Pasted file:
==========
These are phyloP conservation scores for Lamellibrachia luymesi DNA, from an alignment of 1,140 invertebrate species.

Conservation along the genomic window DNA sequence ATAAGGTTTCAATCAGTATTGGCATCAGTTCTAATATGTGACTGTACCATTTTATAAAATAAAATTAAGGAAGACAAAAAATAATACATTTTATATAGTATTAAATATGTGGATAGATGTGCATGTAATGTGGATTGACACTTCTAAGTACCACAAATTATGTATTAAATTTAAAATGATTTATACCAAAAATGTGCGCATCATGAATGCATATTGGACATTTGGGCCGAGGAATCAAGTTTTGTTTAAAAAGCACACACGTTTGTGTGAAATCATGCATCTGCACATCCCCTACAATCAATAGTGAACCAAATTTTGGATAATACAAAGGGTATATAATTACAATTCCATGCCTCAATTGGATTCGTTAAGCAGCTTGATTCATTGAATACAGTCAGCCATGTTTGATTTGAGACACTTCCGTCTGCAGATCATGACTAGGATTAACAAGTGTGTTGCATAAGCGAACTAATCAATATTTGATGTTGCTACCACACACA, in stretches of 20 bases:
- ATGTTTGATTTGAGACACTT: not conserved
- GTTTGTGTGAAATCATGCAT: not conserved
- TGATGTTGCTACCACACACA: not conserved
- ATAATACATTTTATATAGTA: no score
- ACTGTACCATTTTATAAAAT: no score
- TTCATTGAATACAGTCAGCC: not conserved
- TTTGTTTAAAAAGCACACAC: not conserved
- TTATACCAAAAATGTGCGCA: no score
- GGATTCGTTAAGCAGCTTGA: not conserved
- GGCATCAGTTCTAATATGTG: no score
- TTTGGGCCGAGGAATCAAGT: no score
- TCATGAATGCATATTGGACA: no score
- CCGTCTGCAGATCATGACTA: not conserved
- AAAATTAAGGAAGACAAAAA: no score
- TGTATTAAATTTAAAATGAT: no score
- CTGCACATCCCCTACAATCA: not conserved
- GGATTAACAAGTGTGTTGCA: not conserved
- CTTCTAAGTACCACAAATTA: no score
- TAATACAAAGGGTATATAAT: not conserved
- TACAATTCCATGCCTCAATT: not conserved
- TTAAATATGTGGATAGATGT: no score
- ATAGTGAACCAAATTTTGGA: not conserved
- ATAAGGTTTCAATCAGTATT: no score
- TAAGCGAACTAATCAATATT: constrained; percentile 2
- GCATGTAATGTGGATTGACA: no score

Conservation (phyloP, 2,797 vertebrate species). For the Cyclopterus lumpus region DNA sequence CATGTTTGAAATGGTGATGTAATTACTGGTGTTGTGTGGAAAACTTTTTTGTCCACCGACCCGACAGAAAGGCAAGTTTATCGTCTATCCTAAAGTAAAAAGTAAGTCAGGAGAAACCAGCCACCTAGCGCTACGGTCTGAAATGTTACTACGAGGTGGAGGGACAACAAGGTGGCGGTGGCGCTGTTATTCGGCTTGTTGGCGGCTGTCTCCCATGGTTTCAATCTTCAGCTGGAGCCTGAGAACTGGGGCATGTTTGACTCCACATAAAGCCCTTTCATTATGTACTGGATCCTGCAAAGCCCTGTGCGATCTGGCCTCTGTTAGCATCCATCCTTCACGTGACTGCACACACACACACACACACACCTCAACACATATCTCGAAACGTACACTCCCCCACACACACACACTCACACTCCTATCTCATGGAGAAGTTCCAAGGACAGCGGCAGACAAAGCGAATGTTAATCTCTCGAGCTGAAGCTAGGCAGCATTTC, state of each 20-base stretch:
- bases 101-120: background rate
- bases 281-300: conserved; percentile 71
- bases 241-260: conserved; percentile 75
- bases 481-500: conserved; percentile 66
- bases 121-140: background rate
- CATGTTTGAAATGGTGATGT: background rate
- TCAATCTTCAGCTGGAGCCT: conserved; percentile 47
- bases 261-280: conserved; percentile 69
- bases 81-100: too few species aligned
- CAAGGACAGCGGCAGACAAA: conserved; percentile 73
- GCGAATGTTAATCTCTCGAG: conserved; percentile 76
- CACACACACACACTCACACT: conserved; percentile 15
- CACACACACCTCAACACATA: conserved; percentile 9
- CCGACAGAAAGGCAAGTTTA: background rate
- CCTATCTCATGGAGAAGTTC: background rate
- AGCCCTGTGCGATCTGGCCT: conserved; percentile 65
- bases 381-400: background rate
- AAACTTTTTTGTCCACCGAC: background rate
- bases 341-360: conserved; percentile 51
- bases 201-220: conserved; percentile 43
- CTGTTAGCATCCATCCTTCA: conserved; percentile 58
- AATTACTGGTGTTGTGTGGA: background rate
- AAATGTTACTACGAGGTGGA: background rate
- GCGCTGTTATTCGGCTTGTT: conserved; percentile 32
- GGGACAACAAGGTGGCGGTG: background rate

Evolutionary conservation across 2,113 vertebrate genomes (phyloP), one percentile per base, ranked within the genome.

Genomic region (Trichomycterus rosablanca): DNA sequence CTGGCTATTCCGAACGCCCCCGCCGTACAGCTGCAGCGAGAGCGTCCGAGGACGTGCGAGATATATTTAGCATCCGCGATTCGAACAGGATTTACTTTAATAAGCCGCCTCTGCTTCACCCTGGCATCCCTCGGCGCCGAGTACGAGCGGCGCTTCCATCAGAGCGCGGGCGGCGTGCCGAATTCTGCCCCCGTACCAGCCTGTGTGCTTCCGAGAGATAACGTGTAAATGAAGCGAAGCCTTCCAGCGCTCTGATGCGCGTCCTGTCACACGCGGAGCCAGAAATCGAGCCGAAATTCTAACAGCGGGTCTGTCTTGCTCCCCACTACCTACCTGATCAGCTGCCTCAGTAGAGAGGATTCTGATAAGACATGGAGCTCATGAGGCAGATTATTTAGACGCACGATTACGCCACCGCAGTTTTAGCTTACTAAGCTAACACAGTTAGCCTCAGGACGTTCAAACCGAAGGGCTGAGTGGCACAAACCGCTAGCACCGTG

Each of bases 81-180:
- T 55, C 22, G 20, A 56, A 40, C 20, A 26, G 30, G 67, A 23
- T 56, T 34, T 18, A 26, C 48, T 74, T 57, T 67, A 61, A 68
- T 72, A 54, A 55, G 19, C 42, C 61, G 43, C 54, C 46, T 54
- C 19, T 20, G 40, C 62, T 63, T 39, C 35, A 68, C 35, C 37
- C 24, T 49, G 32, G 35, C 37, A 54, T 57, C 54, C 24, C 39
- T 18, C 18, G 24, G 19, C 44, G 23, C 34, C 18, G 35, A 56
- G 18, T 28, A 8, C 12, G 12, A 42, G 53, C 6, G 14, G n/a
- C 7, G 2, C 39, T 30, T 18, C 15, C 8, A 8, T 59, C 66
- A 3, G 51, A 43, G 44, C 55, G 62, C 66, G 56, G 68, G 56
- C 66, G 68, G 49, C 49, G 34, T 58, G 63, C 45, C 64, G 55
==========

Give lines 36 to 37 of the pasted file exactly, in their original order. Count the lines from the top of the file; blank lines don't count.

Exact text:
- bases 261-280: conserved; percentile 69
- bases 81-100: too few species aligned